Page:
You can pack in more dishes with horses. I use lightweight plates but a lot of people pack in paper plates and plastic cups and bowls so they don't have to spend time washing dishes.

If you're doing some cold weather elk hunting a tent stove is great. You'll be on the toughest hunt of your life. You need to get a good night's sleep. That's hard to do if it's down around zero every night. It also allows you to dry out wet clothes and even cook on it if you're in inclement weather.

I hate to be a whiner but it's nice to be able to crawl out of your sleeping bag to a warm tent. I have a Coleman tent heater that is nice. I slip my hand out of the bag, fire it up, wait a few minutes and then step out to a toasty tent. Don't go to sleep with a tent heater on though or it will affixiate you and you'll be history.

BackcountryCamping329
A backcountry refrigerator, made in a river with rock ring, can chill a can of peaches and cool off a pot of water.

Never depend on only one light source. Once I was packing in to meet my buddies at elk camp in the dark. My big flashlight whacked out and if I remember correctly a second one did as well. I recommend carrying a headlamp as well as a strong LED flashlight and extra batteries. Now, you can get some super powerful ones that are lightweight. I want a bright one if a bear or someone is sneaking into my camp in the dark.

If you're using a tent stove then you'll want an ax or a saw. An army shovel is nice to build a latrine and for sure a Coleman lantern is nice in camp. You can use it around camp for light while cooking and then when you're ready to retire to the tent. If you're in a sheepherder tent, tie it to the ceiling and viola' you have a lighted room. A lantern and a campfire can also guide lost souls into camp.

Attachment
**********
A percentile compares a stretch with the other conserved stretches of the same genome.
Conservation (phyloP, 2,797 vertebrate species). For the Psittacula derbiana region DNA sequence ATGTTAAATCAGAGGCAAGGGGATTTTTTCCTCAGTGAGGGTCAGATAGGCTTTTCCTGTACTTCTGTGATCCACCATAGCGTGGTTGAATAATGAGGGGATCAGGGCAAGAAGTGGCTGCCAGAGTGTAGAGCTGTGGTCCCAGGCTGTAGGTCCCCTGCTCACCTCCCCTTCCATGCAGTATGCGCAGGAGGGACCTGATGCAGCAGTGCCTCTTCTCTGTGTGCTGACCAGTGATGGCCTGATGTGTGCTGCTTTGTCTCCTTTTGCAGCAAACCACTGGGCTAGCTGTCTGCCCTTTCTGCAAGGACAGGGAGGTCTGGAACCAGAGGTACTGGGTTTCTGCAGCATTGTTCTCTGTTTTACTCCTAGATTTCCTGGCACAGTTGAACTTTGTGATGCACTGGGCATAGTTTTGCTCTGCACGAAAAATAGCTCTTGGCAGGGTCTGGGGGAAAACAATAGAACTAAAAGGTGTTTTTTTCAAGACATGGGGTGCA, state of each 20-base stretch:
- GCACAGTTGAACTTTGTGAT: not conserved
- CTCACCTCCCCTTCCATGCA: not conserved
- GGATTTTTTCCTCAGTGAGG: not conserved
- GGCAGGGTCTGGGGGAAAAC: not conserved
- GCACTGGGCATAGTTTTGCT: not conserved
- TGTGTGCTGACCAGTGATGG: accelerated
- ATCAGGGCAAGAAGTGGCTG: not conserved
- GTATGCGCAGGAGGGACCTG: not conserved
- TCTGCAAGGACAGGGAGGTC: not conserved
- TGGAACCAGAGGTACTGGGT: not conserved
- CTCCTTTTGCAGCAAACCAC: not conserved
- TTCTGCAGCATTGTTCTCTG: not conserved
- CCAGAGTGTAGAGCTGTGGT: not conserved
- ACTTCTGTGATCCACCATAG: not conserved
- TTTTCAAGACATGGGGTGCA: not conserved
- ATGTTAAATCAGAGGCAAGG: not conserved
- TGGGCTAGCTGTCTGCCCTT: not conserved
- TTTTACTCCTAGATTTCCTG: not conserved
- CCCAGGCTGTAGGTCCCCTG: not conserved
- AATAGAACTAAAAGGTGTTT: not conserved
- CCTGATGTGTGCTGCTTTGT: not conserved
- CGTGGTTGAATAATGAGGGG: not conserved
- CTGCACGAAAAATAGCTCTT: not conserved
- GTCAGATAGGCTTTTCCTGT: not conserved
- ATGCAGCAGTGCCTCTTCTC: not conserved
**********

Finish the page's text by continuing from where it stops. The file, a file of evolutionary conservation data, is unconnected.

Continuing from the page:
When I'm backpacking I always build a wood fire to cook on. Carry a few fire starters in case you hit wet weather but most hardcore backpackers carry a small backpackers stove. If you're going in on horses a Coleman stove is nice so you can cook with an even heat source.

And for a cooler, just build a rock ring in the river that allows water to flow through. I store my butter, eggs, canned peaches, ketchup and any other perishables in it to keep them cool. You'll want to build it under a tree so it is blocked from the heat of the sun. But beware there's no lock on the door. Last summer we packed a guy in on his first fly-fishing trip. In fact it was the first time that he'd ever been on a horse. We caught a mess of fish and he wanted to eat them for supper. Shawn talked him into saving them for breakfast. We woke up only to find that a river otter had eaten every one of them.

As I get older I find myself wanting more and more luxuries but don't stay home because you think that you're under geared. As a kid we'd go camping every weekend. We didn't even have a tent and my sleeping bag had a broke zipper. We survived. Get out and enjoy God's great outdoors and have a blast.

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Last modified on Thursday, April 11 2013 1:57 pm
Tom Claycomb
expert

When not writing for Bass Pro 1Source, Tom Claycomb has a column in the magazine Hunt Alaska, writes for Havalon Knives, and has outdoor columns in newspapers in Alaska, Oregon, Idaho, Utah, Nevada, Colorado and Louisiana. He does freelance writing for numerous other magazines and newspapers; writes for, LIMB Saver, Bowhunter.net, Bowhunter.com and Western Whitetail Hunter

In addition, Claycomb teaches 60 seminars annually at sports shows and various outdoor stores.  He is on Prostaff for numerous companies and has tested products for many major outdoor companies. He likes anything outdoor wise and fishes/hunts from Alaska to Florida. His works are available for purchase on Amazon Kindle.  He has killed numerous world record animals (6 years before they reached that status).